It got to where I had to come up with a new way to find my stuff, and a new way to avoid making duplicate purchases. I had to be able to find what I need! I considered using the photo gallery tool in my Photoshop Elements, and I may still do that, but first I decided to do some basic file organization so my hard drive wasn’t chaos.

My digital elements are stored divided into the following folders:

  • Alphabets
  • Brushes
  • Card Templates
  • Embellishments
  • Kits
  • Papers
  • Templates

I will probably divide out my patterned and solid papers into separate folders soon since they are starting to get a bit crowded.

The next key was coming up with consistent file names that allowed my files to naturally sort themselves into the way I usually look for them. I wanted things sorted by store, then by designer, then by product name, so I came up with the following file name style:

store_designer_productname

Some of these items are abbreviated, especially store and designer names, to keep file names manageable. But the result is that I can see everything I have within a folder from a single store together, and then see what I have from each designer at that store listed together. Since different stores and designers tend to have distinctive styles, just like in paper design, it helps me to be able to have all of their items together since I tend to use them together. My file list ends up looking like this:

This way, if I’m using a product by a certain designer, it is easy to look for something to use with it that might be a similar style. And it is easy to double-check my files to see if I already bought that item on my wishlist (and forgot to delete it from the list) before I hit “buy” again!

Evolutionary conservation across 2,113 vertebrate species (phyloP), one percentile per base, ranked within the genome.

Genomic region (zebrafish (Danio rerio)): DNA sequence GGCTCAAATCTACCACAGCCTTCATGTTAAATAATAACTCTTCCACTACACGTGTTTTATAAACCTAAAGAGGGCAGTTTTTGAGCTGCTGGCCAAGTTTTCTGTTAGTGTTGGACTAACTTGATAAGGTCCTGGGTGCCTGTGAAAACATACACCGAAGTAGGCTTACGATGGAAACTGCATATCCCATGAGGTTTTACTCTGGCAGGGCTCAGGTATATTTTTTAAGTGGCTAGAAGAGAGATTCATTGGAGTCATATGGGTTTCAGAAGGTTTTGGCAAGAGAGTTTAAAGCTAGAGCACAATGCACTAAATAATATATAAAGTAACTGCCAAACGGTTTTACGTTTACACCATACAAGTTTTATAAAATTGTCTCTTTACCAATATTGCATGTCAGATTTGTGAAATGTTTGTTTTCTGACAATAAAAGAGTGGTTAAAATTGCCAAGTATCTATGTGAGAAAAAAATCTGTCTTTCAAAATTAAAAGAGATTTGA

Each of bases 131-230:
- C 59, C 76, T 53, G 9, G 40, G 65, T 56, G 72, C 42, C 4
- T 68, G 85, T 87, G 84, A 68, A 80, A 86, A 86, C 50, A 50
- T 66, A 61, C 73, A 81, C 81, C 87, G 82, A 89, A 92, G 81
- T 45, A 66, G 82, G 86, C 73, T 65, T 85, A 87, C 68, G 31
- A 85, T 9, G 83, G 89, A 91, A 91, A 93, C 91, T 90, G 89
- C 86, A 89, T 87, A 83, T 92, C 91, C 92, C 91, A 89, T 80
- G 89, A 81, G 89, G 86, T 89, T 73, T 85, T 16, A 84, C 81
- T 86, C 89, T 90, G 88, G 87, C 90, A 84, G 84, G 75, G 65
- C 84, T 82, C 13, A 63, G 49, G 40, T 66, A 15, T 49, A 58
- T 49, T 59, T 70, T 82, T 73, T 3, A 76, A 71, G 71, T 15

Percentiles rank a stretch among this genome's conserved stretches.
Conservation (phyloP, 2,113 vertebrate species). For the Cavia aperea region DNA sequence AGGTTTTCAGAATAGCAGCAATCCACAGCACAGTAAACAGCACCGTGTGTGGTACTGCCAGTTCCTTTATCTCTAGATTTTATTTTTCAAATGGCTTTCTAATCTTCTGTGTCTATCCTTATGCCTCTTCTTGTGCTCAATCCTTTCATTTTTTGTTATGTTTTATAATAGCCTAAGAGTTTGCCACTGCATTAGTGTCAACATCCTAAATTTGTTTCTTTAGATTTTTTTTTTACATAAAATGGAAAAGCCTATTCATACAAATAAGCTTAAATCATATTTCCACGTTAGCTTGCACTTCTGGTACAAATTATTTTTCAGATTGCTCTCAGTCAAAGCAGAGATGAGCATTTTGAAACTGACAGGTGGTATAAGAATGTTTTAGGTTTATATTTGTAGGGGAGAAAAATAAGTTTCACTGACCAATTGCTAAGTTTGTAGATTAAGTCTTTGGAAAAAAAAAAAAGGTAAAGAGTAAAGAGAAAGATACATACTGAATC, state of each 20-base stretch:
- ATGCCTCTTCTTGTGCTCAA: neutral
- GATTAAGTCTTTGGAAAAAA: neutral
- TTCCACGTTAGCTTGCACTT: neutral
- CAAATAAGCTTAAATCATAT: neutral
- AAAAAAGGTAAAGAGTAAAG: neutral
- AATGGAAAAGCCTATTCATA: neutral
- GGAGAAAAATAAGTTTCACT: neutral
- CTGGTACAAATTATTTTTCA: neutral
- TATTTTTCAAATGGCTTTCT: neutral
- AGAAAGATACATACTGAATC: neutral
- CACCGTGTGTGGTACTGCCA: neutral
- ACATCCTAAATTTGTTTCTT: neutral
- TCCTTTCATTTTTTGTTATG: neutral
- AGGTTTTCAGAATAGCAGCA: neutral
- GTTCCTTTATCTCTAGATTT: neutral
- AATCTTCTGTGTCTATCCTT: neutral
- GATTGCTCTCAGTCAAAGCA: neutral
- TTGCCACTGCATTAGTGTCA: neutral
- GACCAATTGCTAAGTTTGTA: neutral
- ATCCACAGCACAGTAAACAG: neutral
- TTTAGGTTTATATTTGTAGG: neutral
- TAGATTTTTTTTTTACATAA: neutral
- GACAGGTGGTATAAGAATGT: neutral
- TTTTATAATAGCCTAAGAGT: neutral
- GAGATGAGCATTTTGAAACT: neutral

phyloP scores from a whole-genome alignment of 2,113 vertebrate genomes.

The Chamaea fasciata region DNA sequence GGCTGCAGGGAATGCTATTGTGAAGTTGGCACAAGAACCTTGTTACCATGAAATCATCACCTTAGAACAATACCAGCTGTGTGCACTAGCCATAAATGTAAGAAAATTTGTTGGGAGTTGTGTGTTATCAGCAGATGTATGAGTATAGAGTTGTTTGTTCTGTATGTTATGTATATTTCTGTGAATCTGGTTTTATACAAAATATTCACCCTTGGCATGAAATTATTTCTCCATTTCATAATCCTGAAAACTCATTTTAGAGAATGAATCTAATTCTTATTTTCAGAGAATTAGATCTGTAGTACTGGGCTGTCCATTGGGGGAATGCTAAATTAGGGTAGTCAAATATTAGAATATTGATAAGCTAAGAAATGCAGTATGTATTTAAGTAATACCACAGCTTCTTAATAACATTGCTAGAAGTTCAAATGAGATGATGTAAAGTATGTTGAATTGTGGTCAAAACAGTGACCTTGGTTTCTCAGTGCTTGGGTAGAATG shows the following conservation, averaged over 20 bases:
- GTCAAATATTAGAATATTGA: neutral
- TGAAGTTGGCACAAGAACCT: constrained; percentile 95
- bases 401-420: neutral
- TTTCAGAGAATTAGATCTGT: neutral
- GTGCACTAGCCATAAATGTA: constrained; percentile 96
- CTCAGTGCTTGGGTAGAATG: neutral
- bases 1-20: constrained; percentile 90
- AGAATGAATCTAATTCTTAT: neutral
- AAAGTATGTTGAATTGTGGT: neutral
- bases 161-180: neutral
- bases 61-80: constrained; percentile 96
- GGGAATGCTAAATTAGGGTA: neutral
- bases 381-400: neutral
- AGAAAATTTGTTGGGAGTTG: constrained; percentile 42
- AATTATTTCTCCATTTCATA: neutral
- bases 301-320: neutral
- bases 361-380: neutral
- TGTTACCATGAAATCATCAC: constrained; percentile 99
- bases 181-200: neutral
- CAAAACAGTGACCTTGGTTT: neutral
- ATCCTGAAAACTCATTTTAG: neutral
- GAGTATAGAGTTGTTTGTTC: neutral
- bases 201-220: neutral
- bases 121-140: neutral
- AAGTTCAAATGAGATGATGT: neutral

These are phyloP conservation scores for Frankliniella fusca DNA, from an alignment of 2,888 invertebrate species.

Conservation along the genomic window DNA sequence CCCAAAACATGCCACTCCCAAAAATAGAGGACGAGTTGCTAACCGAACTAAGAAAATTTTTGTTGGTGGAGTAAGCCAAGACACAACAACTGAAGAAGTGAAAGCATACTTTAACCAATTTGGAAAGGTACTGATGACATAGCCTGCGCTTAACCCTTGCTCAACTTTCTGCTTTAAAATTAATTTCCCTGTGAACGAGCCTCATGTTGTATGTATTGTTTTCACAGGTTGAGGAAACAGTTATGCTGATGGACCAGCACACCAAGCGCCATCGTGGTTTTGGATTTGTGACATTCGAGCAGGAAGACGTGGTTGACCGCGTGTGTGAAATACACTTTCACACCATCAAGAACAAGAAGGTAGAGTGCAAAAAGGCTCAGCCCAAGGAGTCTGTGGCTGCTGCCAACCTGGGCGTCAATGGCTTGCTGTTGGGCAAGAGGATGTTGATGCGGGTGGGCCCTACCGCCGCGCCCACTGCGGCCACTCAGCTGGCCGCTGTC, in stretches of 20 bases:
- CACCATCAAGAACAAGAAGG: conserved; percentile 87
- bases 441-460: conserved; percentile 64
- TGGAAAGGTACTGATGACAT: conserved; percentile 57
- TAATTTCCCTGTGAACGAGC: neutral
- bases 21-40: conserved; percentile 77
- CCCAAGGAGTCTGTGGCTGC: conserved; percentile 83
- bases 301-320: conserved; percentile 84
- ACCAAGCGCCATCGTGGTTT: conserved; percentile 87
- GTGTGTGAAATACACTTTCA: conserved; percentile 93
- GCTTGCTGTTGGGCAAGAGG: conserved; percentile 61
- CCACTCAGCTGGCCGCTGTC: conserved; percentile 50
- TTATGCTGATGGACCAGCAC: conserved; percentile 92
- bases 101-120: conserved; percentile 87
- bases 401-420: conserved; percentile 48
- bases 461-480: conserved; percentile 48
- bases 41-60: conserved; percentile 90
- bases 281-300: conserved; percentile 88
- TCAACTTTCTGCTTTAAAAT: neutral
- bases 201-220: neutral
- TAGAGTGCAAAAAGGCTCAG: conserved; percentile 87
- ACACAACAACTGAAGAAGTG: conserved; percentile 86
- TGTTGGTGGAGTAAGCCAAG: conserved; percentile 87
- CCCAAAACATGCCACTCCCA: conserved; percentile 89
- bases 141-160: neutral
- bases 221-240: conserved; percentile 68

Being able to use the filenames to find my files is especially important to me. I’m on a Mac and Mac OS X doesn’t allow you to set an image for your folder icon the way that you can on Windows. So when I’m looking at a folder, all I have to go on for the contents is the file name.

This method, which is actually similar in many ways to how I arrange my paper scrapping supplies, is working for me for now. I will likely have to use the library in PSE 8 to be able to do more tagging and previewing at some future point, I realize, however. ACDSee is a popular option for doing this on Windows. Currently there is a beta version of the ACDSee Pro software for Mac but since beta usually equals buggy, I’m in no hurry to take that on.

If you would like other ideas on how to organize your digital supplies, check out these resources:

Katie’s system is similar to what I use, only she divides stuff out by type and topic way more than I do and uses numbered folders to keep things in the exact order that she wants.

Just because digital supplies aren’t sitting around in messy piles doesn’t mean we don’t need a way to impose order on them to be able to find what we want when we want it. An orderly hard drive makes for a happy digital scrapper!